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Protecting Intellectual Property Is Still a Challenge in Asia-Pacific Region - 2002-07-24

Piracy of films, software and other intellectual property, remains a problem in the Asia-Pacific region. But officials from the area, meeting in Los Angeles this week, report their governments are providing ever-greater protection for copyrights and patents. Nevertheless, countries are being urged to step up domestic enforcement.

Local laws and international treaties are supposed to protect intellectual property. Yet, at an open-air market in downtown Los Angeles, sellers furtively peddle pirated feature films on videotape. Counterfeit goods, including fake Rolex watches are sold openly.

In countries like China, the problem is much worse. A large underground economy is based on the sale of pirated videodisks and computer software. The producers of music, films and software say they lose billions of dollars each year, and an industry group says Russia and China were the worst offenders last year.

But Robert Stoll of the U.S. Patent and Trademark office says, overall, things are improving. Mr. Stoll was in Los Angeles, with government representatives from 12 other countries, at a meeting of the Asia-Pacific Economic Cooperation forum.

The U.S. official said, when China joined the World Trade Organization last year, it also signed the WTO's intellectual property agreement. He noted China is cracking down on piracy and will benefit because the development of domestically-produced intellectual property can only flourish, when copyrights and patents are protected. Mr. Stoll pointed to South Korea as an example.

"It's important for them to develop their own domestic intellectual property," he said. "And as you can see, countries like Korea, which have efficient intellectual property systems, have developed in such a manner that they now have Samsung as one of the top ten filers in United States for patents."

Intellectual property rights cover a wide range, from patented drug formulas to the commercial trademarks of companies like McDonald's. Mr. Stoll says the importance of such property rights is obvious for the United States, which exports billions of dollars worth of entertainment products and computer software.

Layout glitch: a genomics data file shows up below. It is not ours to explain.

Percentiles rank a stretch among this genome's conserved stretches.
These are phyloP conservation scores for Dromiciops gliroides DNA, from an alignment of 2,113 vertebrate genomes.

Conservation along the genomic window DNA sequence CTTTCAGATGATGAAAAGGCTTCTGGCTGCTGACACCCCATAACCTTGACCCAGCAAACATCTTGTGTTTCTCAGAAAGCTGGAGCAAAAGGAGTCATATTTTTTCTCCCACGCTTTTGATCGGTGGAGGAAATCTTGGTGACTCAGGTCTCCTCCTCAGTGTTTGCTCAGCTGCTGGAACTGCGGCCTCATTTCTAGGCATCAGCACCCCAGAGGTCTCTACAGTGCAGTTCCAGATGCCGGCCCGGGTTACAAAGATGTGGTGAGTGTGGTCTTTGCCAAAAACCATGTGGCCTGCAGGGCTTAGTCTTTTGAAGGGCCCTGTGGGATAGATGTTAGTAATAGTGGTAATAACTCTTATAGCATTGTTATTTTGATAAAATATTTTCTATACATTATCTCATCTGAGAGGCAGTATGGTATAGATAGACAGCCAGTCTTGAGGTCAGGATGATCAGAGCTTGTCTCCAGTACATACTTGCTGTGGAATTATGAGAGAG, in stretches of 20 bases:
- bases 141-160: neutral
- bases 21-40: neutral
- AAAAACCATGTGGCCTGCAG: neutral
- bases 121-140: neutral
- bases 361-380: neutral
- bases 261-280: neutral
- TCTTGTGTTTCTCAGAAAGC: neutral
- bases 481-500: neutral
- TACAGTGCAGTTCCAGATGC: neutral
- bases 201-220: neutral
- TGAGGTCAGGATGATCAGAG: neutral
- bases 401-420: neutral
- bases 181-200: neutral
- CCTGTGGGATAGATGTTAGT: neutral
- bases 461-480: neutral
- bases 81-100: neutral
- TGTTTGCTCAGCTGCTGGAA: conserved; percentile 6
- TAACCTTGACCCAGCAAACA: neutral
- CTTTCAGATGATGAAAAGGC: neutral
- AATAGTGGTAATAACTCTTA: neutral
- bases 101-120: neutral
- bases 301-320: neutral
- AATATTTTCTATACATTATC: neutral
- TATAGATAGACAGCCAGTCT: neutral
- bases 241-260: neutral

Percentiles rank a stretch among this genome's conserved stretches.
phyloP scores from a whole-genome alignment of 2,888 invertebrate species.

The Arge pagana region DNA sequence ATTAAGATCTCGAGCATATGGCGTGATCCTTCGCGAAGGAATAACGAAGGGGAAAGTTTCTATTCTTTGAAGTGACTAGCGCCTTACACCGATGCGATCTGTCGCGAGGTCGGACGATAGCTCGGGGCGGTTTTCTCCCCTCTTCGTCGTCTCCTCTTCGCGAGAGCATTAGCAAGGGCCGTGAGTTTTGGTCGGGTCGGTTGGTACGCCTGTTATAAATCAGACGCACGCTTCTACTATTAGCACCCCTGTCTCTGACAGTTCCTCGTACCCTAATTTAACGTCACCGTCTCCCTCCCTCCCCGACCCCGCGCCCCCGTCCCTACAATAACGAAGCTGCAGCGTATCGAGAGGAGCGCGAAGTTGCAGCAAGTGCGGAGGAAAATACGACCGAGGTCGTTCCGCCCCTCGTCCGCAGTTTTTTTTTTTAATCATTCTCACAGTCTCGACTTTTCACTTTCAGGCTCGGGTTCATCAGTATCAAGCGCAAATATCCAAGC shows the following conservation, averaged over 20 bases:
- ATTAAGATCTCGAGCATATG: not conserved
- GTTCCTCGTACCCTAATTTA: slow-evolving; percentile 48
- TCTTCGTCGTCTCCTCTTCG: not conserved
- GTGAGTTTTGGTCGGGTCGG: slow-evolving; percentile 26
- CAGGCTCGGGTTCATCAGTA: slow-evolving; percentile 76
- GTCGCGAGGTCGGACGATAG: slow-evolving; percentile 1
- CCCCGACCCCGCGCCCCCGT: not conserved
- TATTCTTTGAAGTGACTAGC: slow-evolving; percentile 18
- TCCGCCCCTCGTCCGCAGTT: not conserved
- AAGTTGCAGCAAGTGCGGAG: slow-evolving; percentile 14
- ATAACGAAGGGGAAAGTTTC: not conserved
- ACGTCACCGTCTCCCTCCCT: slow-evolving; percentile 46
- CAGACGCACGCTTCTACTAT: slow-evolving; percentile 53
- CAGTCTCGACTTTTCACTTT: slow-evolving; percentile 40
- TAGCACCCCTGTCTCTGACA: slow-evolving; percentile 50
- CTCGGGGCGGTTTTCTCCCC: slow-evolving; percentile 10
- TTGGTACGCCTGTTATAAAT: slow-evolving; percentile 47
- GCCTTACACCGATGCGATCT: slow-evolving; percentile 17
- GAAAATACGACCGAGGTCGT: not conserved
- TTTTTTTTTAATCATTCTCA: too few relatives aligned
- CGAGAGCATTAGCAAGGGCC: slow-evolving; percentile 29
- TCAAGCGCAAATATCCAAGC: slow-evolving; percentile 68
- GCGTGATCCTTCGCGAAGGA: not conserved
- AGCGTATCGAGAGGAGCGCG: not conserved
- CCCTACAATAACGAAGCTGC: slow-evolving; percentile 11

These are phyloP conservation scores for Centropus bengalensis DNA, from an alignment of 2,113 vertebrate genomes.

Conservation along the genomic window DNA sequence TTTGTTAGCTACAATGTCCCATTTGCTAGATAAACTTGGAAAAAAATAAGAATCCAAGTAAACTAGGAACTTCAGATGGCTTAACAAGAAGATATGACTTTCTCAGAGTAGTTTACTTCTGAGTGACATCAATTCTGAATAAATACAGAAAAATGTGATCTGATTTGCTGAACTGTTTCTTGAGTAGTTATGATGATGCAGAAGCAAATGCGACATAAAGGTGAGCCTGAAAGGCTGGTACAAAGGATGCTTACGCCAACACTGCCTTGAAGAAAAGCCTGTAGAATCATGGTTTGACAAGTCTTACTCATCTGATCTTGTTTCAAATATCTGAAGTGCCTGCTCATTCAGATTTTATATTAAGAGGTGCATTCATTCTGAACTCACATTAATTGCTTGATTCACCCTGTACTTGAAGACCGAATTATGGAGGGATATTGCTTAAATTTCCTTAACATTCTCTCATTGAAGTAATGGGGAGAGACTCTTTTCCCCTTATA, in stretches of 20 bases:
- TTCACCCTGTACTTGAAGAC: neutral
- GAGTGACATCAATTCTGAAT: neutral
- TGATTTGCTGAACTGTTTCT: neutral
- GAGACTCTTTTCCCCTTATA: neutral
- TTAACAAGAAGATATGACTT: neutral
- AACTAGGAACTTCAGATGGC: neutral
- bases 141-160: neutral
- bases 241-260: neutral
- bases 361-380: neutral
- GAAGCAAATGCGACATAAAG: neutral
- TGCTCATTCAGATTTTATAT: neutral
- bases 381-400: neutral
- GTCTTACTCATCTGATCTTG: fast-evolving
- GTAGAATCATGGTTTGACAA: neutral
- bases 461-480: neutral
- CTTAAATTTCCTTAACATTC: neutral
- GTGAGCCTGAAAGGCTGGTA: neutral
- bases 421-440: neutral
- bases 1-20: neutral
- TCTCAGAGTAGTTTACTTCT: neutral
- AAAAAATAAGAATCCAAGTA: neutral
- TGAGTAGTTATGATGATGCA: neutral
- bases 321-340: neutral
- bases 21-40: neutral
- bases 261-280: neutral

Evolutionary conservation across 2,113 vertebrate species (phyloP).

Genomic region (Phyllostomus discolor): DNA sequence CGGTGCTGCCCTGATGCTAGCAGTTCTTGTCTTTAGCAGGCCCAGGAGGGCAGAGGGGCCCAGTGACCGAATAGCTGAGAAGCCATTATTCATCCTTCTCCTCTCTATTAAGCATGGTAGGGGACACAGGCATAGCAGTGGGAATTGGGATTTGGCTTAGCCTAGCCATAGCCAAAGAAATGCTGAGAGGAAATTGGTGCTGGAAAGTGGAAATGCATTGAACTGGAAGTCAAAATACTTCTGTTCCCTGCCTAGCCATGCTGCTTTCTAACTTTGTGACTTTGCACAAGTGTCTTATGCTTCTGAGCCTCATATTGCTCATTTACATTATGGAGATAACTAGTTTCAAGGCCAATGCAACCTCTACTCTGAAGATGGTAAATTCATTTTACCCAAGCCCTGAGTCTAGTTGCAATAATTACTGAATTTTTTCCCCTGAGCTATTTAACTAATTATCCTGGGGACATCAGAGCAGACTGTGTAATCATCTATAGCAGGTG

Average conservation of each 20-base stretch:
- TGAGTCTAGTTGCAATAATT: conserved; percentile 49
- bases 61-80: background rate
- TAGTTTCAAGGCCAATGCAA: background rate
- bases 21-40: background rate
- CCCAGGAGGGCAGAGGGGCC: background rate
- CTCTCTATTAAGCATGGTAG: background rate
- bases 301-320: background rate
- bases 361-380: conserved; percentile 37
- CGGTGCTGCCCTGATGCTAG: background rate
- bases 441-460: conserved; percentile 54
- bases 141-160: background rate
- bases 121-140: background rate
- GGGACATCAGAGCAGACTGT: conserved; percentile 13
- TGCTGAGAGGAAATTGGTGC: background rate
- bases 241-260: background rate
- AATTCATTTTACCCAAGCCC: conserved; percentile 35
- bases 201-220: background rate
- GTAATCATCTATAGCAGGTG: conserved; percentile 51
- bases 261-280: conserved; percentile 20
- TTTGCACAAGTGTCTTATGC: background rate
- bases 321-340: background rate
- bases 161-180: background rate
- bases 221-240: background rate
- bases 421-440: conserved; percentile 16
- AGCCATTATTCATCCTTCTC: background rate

Ronol Delacruz, a Philippine official, pointed out that protecting intellectual property is also important to the development of his country. "It creates the environment for investment to come into the country," he said. "It also would enable us to have access to markets outside of the Philippines."

Mr. Delacruz went on to say that the Philippines has an active music industry and that it hopes to attract investment in computer software. Both areas benefit from enforcement of intellectual property rights.

International bodies like the WTO and the United Nations are working to harmonize national laws on copyrights, patents and trademarks, and to ensure adherence to international treaties. But having laws on the books and enforcing them are two different matters, according to Singapore official S. Tiwari.

He said, "The challenges are the same for Singapore as for many countries because while you have laws in place in terms of trying to protect the rights of creators, at the same time, you also need to tackle the problem of piracy, whether it's piracy in terms of books, piracy in terms of software, or piracy in terms of watches."

The Singapore official says an even bigger challenge is piracy over the Internet.

U.S. official Robert Stoll stressed there can never be 100 percent enforcement, and small-scale "mom-and-pop" manufacturers and distributors of pirated goods will always be a problem. But, in his opinion, piracy can be kept to acceptable levels. One suggestion discussed at the closed meeting in Los Angeles: specialized enforcement centers for intellectual property rights in individual countries. The centers would coordinate the efforts of the many government agencies that now address the problem.